Anyway, some robot comes in, but I think it’s a different robot voice this time, so he wasn’t the one talking through the intercom as far as I can tell. My question will never be resolved!
The robot offers Jensen Daggett a drink, but she declines. (We’ve all been there, robot.) Then he says, “Wasted trip…” and turns around and rolls away. That wasn’t hilarious or anything, but the timing of the delivery was actually pretty funny. So, okay, there’s another joke I didn’t hate.
…but then she meets up with Dexter Moyers and the robot does the same thing again with hors-d’oeuvres, and it’s a lot less funny the second time.
The whole reason Jensen Daggett left ALF and that other guy in the car was so that she could prepare Moyers for what he was about to see…but she doesn’t actually say anything to him about ALF.
Like, literally at all.
They say hello, he tells her that her father used to call her Porkchop, and then she cockblocks the robot again.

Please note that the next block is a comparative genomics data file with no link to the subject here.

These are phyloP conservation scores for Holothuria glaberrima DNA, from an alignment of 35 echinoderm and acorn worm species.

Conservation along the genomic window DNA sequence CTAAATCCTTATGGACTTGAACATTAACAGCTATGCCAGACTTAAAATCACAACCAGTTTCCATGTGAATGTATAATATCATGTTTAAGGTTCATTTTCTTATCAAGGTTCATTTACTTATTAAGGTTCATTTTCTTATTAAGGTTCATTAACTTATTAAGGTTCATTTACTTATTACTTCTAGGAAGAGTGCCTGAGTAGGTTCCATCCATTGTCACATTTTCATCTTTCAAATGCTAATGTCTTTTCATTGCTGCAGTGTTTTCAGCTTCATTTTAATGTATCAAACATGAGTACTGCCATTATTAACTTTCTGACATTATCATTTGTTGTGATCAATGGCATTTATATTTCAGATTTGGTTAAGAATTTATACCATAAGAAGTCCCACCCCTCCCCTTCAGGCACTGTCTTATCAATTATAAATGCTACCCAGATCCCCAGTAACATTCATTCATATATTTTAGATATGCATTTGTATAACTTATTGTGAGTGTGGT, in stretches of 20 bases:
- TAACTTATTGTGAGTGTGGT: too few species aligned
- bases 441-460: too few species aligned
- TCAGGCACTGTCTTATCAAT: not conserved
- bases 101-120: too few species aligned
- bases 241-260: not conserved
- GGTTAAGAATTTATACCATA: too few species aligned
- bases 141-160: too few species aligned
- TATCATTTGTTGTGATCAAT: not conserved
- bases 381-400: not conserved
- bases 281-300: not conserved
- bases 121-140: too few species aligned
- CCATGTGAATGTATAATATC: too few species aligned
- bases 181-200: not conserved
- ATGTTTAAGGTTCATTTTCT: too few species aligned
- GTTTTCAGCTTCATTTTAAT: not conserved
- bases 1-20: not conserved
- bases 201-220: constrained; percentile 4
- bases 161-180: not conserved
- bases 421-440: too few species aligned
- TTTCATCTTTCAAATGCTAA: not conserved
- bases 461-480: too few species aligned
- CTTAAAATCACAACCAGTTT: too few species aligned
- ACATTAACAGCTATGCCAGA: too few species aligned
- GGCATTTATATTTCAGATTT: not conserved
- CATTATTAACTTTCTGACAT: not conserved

That’s it. She then says she’s going to bring the other two assholes into this guy’s house, without doing the one thing she said she was going to do.
I have absolutely no clue why this scene happened at all.
So they let ALF and that other guy come in, and ALF immediately chases the cat around to eat it because he is ALF and ALF eats cats.
But hey, we get a glimpse of the midget!
Actually, it’s probably not the midget, but it’s a midget and holy shit did my enjoyment of this movie skyrocket for the three frames he’s visible through that doorway.
Anyway, ALF waddles in. Dexter Moyers says he’s thrilled to meet an alien life form. ALF says he really wants to fuck that Russian lady who can’t deliver a line to save her life.
We’re cookin’ now, huh?
Then we cut to Ray Walston getting arrested because he has the government van ALF coerced him into taking in exchange for his car. Good to see our lovable hero is still irreparably fucking up the lives of everyone he meets.
Anyway, Walston died in federal prison without a friend or anybody to hear his final sobs, and that’s as good a place to stop watching as any.
Tune in next week for the thrilling conclusion to…
Tune in next week, for the resolution of…
Well, tune in next week for the part where Project: ALF stops.
MELMAC FACTS: Melmacian Martinis use fresh cat juice. If you don’t have it, you can substitute ferret.